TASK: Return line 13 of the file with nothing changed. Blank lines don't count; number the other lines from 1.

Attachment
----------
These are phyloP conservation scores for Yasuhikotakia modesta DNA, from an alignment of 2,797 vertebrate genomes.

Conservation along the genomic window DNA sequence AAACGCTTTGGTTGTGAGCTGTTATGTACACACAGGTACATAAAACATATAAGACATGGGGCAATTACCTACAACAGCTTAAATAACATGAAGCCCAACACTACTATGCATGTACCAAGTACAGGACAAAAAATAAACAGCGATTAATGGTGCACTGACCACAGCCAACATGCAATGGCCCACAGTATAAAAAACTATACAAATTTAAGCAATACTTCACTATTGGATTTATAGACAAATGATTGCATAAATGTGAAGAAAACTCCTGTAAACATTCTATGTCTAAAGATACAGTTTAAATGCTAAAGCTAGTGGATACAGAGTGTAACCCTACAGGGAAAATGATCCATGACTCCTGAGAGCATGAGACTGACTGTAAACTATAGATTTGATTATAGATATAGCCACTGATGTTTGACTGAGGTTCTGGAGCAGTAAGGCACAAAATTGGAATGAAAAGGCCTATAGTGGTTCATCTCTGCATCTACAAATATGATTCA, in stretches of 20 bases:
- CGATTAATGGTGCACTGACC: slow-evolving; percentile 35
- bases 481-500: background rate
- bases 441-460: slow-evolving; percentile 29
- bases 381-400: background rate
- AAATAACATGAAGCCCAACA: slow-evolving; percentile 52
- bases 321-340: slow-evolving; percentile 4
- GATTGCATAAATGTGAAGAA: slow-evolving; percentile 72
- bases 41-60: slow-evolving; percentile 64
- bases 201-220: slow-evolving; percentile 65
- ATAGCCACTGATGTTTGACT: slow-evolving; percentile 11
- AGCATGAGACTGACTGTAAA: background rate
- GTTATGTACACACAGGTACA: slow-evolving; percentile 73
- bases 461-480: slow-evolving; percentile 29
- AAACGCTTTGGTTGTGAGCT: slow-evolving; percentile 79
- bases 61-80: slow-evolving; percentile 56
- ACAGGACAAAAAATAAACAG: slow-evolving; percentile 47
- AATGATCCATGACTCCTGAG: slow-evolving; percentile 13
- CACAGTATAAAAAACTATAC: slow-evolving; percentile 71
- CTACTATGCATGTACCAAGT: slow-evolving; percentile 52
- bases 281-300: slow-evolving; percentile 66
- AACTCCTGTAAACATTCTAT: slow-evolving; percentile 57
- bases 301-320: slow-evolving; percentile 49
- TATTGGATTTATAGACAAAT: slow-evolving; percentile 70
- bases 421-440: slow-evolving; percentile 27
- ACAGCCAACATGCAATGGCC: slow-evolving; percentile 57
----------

- AGCATGAGACTGACTGTAAA: background rate